Glossary of cybersecurity terms: Part 1

The world of cybersecurity can sometimes be full of jargon, a natural feature of such a technical environment. It isn’t a bad idea to read up on important cybersecurity terms, so you can have a better appreciation of what goes on when system protection efforts are underway. Understanding these terms can also help you make sure that your cybersecurity provider is bringing in value for your money.

Here are some important cybersecurity terminologies you should know about:


Adware refers to software programs that display advertisements of some sort. It is typically related to a specific website that is cached in your web browser. Adware isn’t generally considered to be malicious in nature and is therefore not considered a virus. However, some adware may be coded to change the homepage of your browser to redirect to a specific website.

Attack scenario

Attack scenarios are potential scenarios that enumerate and describe ways attackers may exploit vulnerabilities in a system.

Binary file virus

Binary file viruses, also called file infector viruses, are composed of binary instructions interpreted directly by the computer’s central processing unit (CPU). These viruses attach themselves parasitically to binary executable files.

Blended threat

Blended threats are attacks that use multiple methods for transmission and spreading. They tend to cause rapid and widespread damage, and protection from them would require multiple layers of defense and response mechanisms.


Bugs are programming errors in software programs. They often have unwanted side effects, such as security and compatibility issues.

Certificate authority

A certificate authority (CA) is a third-party organization or company that confirms digital certificates that are necessary in the creation of digital signatures and public-private key pairs. A CA serves as the guarantor that the entity issuing the unique certificate is, in fact, who they claim to be. CAs are critical to data security and electronic commerce because they fact-check parties that exchange information, such as a buyer (through a payment facility like PayPal) and a seller (through a sales platform such as Amazon or eBay).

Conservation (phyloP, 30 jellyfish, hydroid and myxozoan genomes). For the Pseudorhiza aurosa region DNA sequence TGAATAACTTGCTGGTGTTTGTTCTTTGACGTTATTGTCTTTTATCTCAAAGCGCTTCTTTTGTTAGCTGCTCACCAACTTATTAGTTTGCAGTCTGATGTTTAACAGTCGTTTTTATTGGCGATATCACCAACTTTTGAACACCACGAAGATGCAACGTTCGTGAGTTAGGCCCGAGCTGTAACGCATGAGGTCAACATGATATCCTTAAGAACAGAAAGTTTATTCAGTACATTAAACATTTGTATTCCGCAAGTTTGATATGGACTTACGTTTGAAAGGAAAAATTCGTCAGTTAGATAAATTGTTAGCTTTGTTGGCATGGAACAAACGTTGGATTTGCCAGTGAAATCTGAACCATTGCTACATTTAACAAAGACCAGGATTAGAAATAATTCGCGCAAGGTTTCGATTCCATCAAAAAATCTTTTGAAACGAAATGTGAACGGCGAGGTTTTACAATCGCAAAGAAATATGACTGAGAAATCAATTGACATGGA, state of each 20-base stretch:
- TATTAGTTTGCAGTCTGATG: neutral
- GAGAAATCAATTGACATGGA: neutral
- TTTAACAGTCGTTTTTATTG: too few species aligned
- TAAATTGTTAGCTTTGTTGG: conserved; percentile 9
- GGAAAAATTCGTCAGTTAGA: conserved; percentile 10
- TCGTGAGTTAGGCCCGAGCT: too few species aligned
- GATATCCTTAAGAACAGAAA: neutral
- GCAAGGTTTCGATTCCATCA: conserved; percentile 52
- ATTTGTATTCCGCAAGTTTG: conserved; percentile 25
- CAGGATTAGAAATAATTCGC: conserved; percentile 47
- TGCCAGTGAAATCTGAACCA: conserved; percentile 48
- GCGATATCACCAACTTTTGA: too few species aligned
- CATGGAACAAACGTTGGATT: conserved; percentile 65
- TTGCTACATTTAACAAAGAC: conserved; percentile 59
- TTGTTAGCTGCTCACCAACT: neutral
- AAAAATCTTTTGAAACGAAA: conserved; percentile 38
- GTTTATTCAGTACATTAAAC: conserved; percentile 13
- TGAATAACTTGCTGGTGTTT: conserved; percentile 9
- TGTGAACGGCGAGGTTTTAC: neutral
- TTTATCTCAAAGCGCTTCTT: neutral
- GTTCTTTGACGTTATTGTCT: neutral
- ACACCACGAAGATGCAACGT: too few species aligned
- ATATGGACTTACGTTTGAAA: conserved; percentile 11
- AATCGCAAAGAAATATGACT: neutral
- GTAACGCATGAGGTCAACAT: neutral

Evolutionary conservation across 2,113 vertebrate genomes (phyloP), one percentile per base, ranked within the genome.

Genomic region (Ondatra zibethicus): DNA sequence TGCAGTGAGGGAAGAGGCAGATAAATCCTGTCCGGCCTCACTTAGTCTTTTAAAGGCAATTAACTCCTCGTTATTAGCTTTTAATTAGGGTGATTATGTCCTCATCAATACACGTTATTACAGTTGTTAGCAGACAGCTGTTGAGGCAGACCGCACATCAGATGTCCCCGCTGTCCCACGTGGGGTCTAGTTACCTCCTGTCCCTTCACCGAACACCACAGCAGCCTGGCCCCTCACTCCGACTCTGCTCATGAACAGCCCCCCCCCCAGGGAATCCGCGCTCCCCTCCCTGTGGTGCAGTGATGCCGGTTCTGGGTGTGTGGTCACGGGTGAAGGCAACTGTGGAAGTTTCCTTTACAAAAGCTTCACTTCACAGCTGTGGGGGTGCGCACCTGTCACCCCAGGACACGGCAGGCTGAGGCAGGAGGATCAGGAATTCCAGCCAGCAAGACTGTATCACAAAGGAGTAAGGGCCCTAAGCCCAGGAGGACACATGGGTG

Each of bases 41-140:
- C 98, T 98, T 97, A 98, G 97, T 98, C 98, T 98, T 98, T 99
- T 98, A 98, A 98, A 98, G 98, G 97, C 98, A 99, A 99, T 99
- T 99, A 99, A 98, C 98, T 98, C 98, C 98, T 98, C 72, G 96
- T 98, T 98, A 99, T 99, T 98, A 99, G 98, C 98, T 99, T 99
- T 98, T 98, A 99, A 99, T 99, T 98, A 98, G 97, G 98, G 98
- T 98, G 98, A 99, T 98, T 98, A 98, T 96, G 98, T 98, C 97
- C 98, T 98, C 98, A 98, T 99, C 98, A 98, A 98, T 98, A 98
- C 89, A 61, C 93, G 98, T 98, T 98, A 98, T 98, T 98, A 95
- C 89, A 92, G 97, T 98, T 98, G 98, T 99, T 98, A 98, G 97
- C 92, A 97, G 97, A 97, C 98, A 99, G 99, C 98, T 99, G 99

Challenge Handshake Authentication Protocol

The Challenge Handshake Authentication Protocol (CHAP) is an authentication technique wherein a server sends a “challenge” to a requester once a link between the two has been established. A server may be a corporate server that is used for official online functions such as banking, while a requester can be any user that requests access to information in the server, such as a banking client.

The requester responds to the challenge with a value obtained by using a one-way hash function (See: One-way hash), and the server checks the response by comparing it to its own calculation of the hash value. If the values match, the authentication is acknowledged and access is granted.

Denial-of-Service attack

A denial-of-service (DoS) attack is a network-based attack wherein an intruder attempts to prevent legitimate users from using the network’s services, or simply deny legitimate users access to a computer or server. A DoS attacker typically executes a program that sends many request packets to a target server. This aims to flood the server’s processing capability to render the system unusable.

Some attackers ramp up their DoS attacks by first infecting other computers with malware, turning each one into a bot (See: Zombie). A set of such infected computers can be virtually strung together to create a botnet, which the attacker can use to hit their target, typically one that has a large enough server capability to overcome a simple DoS attack. This is called a distributed denial-of-service (DDoS) attack.


Encryption is a process of scrambling or encoding data in such a way that it prevents unauthorized users from reading or tampering with said data. The process makes use of an algorithm to convert sensitive data into a form that is unreadable except by authorized users. Encryption is necessary for the secure transfer of sensitive files and folders.

Embedded file virus

An embedded file virus attaches itself to a host data file with embedded executable content. To illustrate further: A program installer is an example of a host data file with executable content. These installers can sometimes be posted by third-party websites as available for download, and often contain an embedded file virus. When the installer is run, it will install the program as usual — except that it will also secretly run the embedded virus file, which can contain malware such as sniffers or spyware (See: Sniffers and Spyware).

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